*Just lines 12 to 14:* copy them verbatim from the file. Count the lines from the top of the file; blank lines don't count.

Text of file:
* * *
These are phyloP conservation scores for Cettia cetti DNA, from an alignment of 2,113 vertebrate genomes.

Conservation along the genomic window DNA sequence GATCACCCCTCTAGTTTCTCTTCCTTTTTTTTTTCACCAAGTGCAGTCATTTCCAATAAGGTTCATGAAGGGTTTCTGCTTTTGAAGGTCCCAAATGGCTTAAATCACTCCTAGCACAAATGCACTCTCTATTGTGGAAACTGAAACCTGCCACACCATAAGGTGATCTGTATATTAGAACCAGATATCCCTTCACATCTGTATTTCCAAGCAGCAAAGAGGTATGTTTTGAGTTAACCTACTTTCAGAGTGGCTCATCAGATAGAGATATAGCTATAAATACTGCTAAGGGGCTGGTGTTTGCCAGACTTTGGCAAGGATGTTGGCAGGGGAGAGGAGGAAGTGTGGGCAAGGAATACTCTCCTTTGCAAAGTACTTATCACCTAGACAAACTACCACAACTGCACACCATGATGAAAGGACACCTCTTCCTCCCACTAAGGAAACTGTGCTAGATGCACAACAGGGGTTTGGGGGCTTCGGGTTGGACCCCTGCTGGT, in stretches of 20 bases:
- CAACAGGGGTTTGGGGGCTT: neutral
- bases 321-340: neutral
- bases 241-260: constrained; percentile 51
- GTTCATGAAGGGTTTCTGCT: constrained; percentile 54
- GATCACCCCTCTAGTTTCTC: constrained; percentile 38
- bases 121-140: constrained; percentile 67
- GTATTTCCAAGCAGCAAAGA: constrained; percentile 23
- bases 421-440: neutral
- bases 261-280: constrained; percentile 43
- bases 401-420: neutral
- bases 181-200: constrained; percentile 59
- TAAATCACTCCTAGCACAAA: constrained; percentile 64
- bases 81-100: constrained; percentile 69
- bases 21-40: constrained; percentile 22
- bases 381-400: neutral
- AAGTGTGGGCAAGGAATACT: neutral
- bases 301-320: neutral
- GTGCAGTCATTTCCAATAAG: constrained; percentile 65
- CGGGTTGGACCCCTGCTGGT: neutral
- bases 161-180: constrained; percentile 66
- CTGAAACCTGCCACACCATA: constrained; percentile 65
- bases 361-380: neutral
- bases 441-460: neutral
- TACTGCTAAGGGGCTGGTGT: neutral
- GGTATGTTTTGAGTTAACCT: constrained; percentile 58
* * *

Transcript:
- bases 401-420: neutral
- bases 181-200: constrained; percentile 59
- TAAATCACTCCTAGCACAAA: constrained; percentile 64